[Sub Pop; 2010]
It seems ironic that I would choose a band called Beach House for a winter soundtrack. The name makes me think of seagulls cawing, the horrible feeling of sand in between your toes and the pain of walking across a stony beach in bare feet. Teen Dream is far from this, evoking imagery of the joy of snow falling whilst watching it from inside. With Victoria LeGrand’s crisp, breathy vocals and warm harmonies from Alex Scally provide the perfect balance between the unbearable cold journeys out during winter and the relief of warmth when you reach your destination.
Thank the Icelandic gods that Björk fell in love with artist Matthew Barney, for their union was one of the greatest things to happen to music. Björk’s once-in-a-lifetime fount of inspiration produced Vespertine, an album designed to evoke the concept of being cooped up with your lover during the winter months. Of course, skeptics might say Björk has perpetuated the Vespertine-as-winter-album mythology so much that we listeners cannot divorce ourselves from the association. That may be true, but you have to concede that the production on Vespertine is meticulously engineered to embody the sounds of the frigid Icelandic tundra, such as the deeply textured microbeats which evoke footsteps on the frozen ground. As if that wasn’t enough winter, she had a music box specially made for the album, requesting that it sound as tinny and twinkling as possible in order to maximize the delicate, snowy soundscapes. What would winter be without the occasional Vespertine spin? I don’t even dare imagine.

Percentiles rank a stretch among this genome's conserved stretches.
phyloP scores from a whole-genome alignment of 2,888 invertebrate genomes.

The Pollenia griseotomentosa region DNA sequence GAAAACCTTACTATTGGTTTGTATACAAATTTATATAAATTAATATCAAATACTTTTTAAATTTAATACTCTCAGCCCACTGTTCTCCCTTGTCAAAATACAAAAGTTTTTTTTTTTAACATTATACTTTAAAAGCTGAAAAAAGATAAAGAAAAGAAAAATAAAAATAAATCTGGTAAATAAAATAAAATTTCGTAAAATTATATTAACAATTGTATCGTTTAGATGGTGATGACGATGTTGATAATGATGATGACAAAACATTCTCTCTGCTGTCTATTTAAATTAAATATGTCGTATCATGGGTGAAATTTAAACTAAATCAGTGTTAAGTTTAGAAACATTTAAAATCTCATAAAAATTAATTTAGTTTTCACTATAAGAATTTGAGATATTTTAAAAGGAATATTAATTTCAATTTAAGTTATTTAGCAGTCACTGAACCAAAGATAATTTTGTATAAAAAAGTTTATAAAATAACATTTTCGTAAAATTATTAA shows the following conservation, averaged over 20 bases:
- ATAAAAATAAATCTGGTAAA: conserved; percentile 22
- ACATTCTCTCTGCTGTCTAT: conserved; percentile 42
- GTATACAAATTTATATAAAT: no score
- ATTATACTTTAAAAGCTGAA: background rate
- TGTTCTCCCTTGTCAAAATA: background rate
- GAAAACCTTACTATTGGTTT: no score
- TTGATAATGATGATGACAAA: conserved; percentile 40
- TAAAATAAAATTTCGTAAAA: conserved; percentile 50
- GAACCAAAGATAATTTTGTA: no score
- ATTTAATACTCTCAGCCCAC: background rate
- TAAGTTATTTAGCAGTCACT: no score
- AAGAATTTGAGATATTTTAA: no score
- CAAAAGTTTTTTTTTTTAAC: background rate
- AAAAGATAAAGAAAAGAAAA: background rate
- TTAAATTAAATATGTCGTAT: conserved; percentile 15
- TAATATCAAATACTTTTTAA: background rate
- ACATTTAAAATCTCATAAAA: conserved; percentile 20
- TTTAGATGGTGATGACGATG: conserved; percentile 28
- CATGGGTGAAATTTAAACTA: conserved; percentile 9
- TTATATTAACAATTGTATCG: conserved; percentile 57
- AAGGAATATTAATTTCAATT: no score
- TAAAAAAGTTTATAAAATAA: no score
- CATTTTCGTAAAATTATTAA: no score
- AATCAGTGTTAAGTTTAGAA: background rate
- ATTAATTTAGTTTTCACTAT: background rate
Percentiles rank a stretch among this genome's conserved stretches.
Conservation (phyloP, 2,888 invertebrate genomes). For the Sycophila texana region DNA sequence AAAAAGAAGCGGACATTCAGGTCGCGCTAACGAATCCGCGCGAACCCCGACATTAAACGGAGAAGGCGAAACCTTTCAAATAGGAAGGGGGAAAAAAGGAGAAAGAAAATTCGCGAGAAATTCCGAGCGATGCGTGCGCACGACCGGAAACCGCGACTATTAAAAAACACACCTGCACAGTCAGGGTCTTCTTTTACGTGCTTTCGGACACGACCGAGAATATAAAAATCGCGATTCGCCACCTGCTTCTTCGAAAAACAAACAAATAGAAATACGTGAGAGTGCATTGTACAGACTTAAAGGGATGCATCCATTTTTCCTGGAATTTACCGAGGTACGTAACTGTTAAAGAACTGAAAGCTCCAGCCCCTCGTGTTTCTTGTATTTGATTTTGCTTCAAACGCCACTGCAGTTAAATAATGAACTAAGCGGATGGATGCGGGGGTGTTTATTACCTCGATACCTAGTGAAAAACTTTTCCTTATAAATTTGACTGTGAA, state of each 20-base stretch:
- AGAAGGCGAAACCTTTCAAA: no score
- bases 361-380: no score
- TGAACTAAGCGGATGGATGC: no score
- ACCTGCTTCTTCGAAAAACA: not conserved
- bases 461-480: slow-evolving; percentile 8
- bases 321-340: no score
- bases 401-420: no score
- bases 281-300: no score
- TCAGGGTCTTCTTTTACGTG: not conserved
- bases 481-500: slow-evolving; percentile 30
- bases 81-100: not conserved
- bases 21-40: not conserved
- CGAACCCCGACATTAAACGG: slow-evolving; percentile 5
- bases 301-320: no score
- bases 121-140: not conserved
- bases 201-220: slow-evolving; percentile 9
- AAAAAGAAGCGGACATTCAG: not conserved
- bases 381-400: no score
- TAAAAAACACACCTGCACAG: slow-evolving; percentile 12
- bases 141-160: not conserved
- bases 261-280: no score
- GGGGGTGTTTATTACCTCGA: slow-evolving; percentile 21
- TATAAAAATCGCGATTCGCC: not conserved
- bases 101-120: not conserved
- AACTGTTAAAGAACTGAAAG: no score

Sure, the Blood Bank cover art makes this extended play a dead giveaway to make our list. But well beyond the most cosmetic of surfaces lies a group of songs perfect for the winter season: “Blood Bank” is in part about becoming trapped in fresh snowfall, “Beach Baby” and “Babys” may be more sprightly in nature, but deal equally with somber narratives that seem so much more vivid amid the backdrop of the season, and the minimalist “Woods” crawls at a pace best suited for those cold months where time, not just nature, has a tendency to feel frozen.